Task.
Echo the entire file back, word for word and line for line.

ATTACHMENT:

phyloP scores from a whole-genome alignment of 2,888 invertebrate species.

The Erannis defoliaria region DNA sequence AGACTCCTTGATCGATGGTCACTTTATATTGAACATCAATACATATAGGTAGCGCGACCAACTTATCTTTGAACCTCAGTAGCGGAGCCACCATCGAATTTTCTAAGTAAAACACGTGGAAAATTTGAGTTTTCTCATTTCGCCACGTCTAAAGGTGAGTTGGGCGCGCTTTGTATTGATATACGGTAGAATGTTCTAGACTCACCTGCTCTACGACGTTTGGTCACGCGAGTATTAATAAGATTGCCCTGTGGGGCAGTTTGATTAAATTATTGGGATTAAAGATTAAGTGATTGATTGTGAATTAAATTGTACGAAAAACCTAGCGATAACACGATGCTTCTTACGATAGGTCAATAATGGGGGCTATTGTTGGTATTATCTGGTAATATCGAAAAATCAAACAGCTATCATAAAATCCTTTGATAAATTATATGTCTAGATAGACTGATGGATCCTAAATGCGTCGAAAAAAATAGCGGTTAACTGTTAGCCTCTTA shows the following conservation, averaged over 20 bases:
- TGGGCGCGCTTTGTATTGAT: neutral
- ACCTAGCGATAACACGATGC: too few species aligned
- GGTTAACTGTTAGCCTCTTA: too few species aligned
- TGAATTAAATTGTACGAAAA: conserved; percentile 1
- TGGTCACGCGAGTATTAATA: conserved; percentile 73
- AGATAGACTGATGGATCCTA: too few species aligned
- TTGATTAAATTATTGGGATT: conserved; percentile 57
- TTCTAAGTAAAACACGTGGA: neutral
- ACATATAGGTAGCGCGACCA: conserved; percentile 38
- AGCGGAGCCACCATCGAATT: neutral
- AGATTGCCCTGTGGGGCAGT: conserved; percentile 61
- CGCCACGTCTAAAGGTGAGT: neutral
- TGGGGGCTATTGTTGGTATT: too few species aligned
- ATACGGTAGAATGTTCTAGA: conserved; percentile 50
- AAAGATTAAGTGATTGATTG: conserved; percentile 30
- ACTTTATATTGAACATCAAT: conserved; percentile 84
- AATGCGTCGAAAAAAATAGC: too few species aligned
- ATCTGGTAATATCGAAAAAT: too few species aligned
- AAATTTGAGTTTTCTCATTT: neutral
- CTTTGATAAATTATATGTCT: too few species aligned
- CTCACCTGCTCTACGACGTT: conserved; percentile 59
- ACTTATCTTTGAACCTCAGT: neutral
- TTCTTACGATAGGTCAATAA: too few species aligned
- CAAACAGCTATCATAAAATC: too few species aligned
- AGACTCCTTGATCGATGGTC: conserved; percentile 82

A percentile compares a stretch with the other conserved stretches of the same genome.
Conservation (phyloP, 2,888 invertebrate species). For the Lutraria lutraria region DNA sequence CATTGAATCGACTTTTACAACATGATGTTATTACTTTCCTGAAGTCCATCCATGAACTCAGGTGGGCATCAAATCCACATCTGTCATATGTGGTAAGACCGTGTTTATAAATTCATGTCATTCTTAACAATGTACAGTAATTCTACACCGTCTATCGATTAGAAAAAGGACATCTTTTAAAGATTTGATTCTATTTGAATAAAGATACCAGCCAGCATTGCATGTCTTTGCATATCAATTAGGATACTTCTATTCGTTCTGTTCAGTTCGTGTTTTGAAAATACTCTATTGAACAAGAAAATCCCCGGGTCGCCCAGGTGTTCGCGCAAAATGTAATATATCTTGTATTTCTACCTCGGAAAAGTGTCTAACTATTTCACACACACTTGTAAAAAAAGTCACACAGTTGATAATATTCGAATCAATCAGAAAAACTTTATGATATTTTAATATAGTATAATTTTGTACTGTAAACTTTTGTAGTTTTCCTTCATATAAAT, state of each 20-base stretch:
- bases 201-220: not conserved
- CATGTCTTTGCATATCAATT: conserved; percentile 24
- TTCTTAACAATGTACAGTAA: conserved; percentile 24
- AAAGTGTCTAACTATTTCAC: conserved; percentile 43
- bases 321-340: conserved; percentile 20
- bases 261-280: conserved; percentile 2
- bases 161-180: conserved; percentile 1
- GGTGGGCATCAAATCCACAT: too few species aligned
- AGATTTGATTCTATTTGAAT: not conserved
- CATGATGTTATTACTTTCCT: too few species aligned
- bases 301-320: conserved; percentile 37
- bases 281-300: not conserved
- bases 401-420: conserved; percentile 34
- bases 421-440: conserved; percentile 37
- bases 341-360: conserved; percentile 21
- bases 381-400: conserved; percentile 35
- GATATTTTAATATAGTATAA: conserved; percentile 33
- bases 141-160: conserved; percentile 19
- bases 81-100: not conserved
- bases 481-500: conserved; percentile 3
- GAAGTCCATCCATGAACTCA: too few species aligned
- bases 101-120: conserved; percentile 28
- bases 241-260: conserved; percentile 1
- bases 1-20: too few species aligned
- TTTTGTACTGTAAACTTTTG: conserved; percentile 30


phyloP scores from a whole-genome alignment of 2,888 invertebrate species.

The Erannis defoliaria region DNA sequence AGACTCCTTGATCGATGGTCACTTTATATTGAACATCAATACATATAGGTAGCGCGACCAACTTATCTTTGAACCTCAGTAGCGGAGCCACCATCGAATTTTCTAAGTAAAACACGTGGAAAATTTGAGTTTTCTCATTTCGCCACGTCTAAAGGTGAGTTGGGCGCGCTTTGTATTGATATACGGTAGAATGTTCTAGACTCACCTGCTCTACGACGTTTGGTCACGCGAGTATTAATAAGATTGCCCTGTGGGGCAGTTTGATTAAATTATTGGGATTAAAGATTAAGTGATTGATTGTGAATTAAATTGTACGAAAAACCTAGCGATAACACGATGCTTCTTACGATAGGTCAATAATGGGGGCTATTGTTGGTATTATCTGGTAATATCGAAAAATCAAACAGCTATCATAAAATCCTTTGATAAATTATATGTCTAGATAGACTGATGGATCCTAAATGCGTCGAAAAAAATAGCGGTTAACTGTTAGCCTCTTA shows the following conservation, averaged over 20 bases:
- TGGGCGCGCTTTGTATTGAT: neutral
- ACCTAGCGATAACACGATGC: too few species aligned
- GGTTAACTGTTAGCCTCTTA: too few species aligned
- TGAATTAAATTGTACGAAAA: conserved; percentile 1
- TGGTCACGCGAGTATTAATA: conserved; percentile 73
- AGATAGACTGATGGATCCTA: too few species aligned
- TTGATTAAATTATTGGGATT: conserved; percentile 57
- TTCTAAGTAAAACACGTGGA: neutral
- ACATATAGGTAGCGCGACCA: conserved; percentile 38
- AGCGGAGCCACCATCGAATT: neutral
- AGATTGCCCTGTGGGGCAGT: conserved; percentile 61
- CGCCACGTCTAAAGGTGAGT: neutral
- TGGGGGCTATTGTTGGTATT: too few species aligned
- ATACGGTAGAATGTTCTAGA: conserved; percentile 50
- AAAGATTAAGTGATTGATTG: conserved; percentile 30
- ACTTTATATTGAACATCAAT: conserved; percentile 84
- AATGCGTCGAAAAAAATAGC: too few species aligned
- ATCTGGTAATATCGAAAAAT: too few species aligned
- AAATTTGAGTTTTCTCATTT: neutral
- CTTTGATAAATTATATGTCT: too few species aligned
- CTCACCTGCTCTACGACGTT: conserved; percentile 59
- ACTTATCTTTGAACCTCAGT: neutral
- TTCTTACGATAGGTCAATAA: too few species aligned
- CAAACAGCTATCATAAAATC: too few species aligned
- AGACTCCTTGATCGATGGTC: conserved; percentile 82

A percentile compares a stretch with the other conserved stretches of the same genome.
Conservation (phyloP, 2,888 invertebrate species). For the Lutraria lutraria region DNA sequence CATTGAATCGACTTTTACAACATGATGTTATTACTTTCCTGAAGTCCATCCATGAACTCAGGTGGGCATCAAATCCACATCTGTCATATGTGGTAAGACCGTGTTTATAAATTCATGTCATTCTTAACAATGTACAGTAATTCTACACCGTCTATCGATTAGAAAAAGGACATCTTTTAAAGATTTGATTCTATTTGAATAAAGATACCAGCCAGCATTGCATGTCTTTGCATATCAATTAGGATACTTCTATTCGTTCTGTTCAGTTCGTGTTTTGAAAATACTCTATTGAACAAGAAAATCCCCGGGTCGCCCAGGTGTTCGCGCAAAATGTAATATATCTTGTATTTCTACCTCGGAAAAGTGTCTAACTATTTCACACACACTTGTAAAAAAAGTCACACAGTTGATAATATTCGAATCAATCAGAAAAACTTTATGATATTTTAATATAGTATAATTTTGTACTGTAAACTTTTGTAGTTTTCCTTCATATAAAT, state of each 20-base stretch:
- bases 201-220: not conserved
- CATGTCTTTGCATATCAATT: conserved; percentile 24
- TTCTTAACAATGTACAGTAA: conserved; percentile 24
- AAAGTGTCTAACTATTTCAC: conserved; percentile 43
- bases 321-340: conserved; percentile 20
- bases 261-280: conserved; percentile 2
- bases 161-180: conserved; percentile 1
- GGTGGGCATCAAATCCACAT: too few species aligned
- AGATTTGATTCTATTTGAAT: not conserved
- CATGATGTTATTACTTTCCT: too few species aligned
- bases 301-320: conserved; percentile 37
- bases 281-300: not conserved
- bases 401-420: conserved; percentile 34
- bases 421-440: conserved; percentile 37
- bases 341-360: conserved; percentile 21
- bases 381-400: conserved; percentile 35
- GATATTTTAATATAGTATAA: conserved; percentile 33
- bases 141-160: conserved; percentile 19
- bases 81-100: not conserved
- bases 481-500: conserved; percentile 3
- GAAGTCCATCCATGAACTCA: too few species aligned
- bases 101-120: conserved; percentile 28
- bases 241-260: conserved; percentile 1
- bases 1-20: too few species aligned
- TTTTGTACTGTAAACTTTTG: conserved; percentile 30